GV Expo: VR Provides a New Way to Look at Data

Creating effective visuals helps better understand research data at the University of Virginia
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Creating effective visuals helps better understand research data at the University of Virginia

WASHINGTON—Perhaps inspecting a virtualized fly’s brain wasn’t the first thing that came to mind when the staff at the University of Virginia’s Advanced Research Computing Service department purchased its virtual reality equipment, but it certainly fit the intended goal. While not initially sure of what the reaction of the researchers that utilize ARCS would be to the new VR technology, Jackie Huband, a computational research support specialist at ARCS and panelist for this year’s 2017 Government Video Expo, said they went with the mentality “buy it and they will come.”

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One of the main goals of ARCS is to enable researchers to run computational simulations, analyze collected data, or process images stacks. Working with visuals can make those complex problems easier to understand. That was what led to the purchase of a virtual reality system and the researchers have been eager to experiment with it. A prime example of this is the aforementioned creation of virtualized fly’s brain.

“We were able to take that data and import it into virtual reality so now this fly brain is suspended in air and you can walk around it,” said Huband. “You can look at it from all different angles and you get a much better sense of how everything fits together within the brain.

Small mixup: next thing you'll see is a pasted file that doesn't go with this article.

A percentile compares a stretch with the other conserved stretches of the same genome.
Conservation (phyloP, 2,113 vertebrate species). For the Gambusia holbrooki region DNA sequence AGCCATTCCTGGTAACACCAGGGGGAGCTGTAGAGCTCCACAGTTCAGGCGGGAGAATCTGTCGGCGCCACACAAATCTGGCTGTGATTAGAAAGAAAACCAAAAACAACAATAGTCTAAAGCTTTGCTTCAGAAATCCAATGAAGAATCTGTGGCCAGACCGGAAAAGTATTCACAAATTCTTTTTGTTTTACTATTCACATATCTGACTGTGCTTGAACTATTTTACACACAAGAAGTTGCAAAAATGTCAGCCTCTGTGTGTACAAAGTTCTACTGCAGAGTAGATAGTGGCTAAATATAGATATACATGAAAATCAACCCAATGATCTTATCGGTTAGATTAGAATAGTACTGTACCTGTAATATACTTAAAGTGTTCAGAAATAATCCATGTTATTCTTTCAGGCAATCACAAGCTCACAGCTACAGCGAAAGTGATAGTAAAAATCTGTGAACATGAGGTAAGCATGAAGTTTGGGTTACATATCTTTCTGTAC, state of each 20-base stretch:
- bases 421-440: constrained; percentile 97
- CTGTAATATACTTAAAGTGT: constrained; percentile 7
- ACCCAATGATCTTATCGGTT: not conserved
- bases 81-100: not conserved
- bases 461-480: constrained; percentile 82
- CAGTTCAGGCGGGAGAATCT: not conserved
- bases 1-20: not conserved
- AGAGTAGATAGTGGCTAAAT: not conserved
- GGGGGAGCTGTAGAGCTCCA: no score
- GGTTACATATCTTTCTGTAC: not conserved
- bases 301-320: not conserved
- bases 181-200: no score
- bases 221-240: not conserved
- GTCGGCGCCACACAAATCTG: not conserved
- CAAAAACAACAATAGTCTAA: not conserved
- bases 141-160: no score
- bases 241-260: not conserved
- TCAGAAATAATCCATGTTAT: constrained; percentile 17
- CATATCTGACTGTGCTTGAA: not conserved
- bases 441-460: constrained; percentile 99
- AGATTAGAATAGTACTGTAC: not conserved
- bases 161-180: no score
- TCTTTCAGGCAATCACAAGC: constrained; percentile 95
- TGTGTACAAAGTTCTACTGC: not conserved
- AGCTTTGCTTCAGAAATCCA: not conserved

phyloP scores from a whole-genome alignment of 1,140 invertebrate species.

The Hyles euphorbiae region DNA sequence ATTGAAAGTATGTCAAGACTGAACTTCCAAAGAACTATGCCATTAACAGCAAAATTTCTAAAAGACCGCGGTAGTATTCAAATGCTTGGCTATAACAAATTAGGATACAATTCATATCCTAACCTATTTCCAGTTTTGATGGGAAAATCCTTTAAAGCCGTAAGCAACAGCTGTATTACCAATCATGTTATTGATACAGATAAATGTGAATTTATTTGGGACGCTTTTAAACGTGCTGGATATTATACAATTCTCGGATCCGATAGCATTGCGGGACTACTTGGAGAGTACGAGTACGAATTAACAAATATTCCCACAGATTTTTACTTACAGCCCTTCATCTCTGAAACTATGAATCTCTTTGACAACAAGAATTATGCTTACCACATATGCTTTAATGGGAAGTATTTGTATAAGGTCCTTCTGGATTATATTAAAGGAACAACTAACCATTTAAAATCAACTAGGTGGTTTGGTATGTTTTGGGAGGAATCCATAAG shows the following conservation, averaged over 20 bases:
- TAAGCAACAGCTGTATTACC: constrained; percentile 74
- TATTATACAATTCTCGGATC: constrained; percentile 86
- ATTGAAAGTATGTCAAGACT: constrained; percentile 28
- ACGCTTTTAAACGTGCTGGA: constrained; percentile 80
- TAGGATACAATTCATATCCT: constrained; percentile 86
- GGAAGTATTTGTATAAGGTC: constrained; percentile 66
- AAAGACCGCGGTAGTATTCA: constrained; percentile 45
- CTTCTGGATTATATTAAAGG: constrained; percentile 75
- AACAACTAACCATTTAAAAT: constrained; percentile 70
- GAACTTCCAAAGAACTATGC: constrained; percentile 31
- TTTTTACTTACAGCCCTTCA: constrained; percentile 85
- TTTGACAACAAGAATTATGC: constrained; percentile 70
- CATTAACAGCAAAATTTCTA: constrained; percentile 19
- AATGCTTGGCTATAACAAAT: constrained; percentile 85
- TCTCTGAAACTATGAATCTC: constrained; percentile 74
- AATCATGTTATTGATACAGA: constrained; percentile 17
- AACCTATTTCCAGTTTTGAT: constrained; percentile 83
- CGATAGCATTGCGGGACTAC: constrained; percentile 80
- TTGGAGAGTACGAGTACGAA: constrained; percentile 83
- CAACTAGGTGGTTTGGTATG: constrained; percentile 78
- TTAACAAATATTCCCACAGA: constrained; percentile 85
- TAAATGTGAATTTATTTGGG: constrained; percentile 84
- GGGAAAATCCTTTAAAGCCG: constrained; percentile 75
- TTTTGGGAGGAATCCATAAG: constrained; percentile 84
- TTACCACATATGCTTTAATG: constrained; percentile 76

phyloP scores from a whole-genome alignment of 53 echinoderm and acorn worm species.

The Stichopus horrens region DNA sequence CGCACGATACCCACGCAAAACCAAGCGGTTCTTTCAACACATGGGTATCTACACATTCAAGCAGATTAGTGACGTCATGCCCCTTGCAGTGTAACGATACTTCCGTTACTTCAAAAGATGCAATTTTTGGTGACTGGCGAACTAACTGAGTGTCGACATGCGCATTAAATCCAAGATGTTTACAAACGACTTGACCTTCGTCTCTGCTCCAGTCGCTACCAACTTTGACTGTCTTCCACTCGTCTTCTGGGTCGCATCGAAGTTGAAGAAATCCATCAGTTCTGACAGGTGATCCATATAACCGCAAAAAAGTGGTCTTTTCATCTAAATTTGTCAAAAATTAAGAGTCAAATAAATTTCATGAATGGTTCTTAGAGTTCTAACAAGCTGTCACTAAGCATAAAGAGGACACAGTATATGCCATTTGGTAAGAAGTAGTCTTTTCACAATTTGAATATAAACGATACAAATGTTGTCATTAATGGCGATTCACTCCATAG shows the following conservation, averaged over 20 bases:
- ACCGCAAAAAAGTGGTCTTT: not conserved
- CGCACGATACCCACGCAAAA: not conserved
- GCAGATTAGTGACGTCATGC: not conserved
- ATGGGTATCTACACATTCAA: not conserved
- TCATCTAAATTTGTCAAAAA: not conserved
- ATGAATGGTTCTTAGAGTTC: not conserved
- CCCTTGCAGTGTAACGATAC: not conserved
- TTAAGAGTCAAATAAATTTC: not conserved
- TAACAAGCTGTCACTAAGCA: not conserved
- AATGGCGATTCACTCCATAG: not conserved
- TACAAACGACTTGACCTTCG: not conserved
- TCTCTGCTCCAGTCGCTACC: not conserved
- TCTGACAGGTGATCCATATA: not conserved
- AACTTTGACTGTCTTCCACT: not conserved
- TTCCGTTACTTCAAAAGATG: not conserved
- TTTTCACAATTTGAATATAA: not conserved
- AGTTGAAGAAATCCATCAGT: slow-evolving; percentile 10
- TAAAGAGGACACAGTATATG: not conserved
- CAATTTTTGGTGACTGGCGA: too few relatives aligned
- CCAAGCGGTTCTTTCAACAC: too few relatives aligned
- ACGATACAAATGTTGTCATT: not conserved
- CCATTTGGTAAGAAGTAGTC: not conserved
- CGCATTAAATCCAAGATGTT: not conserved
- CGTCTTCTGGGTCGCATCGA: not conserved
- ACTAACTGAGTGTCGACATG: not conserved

“After all, our sight has been trained to see things in more of a real-world environment, so if we can move three-dimensional data into virtual reality, we can see it in a more natural format.”

ARCS has also assisted in the development of VR programs that are designed to help with training methods, whether that be for people who are going into unfamiliar cultures; student teachers being put to the test in a difficult school environment; or for physical therapy patients.

The success thus far with VR at ARCS has led for the desire to acquire more VR headsets to further expand its capabilities for these training programs and other VR needs, according to Huband.

The “From Research to (Virtual) Reality” panel will take place at 1 p.m. on Nov. 30 on the Government Video Theater Stage. The 2017 Government Video Expo will take place from Nov. 28-30 in Washington.


GV Expo: Anticipating Future Applications of Virtual Reality promo image

GV Expo: Anticipating Future Applications of Virtual Reality

“From Research to (Virtual) Reality” panelist Harrison Linowes has the distinction of being one of the younger presenters at this year’s upcoming Government Video Expo, but the University of Maryland student has been working with virtual reality technology since he was a teenager.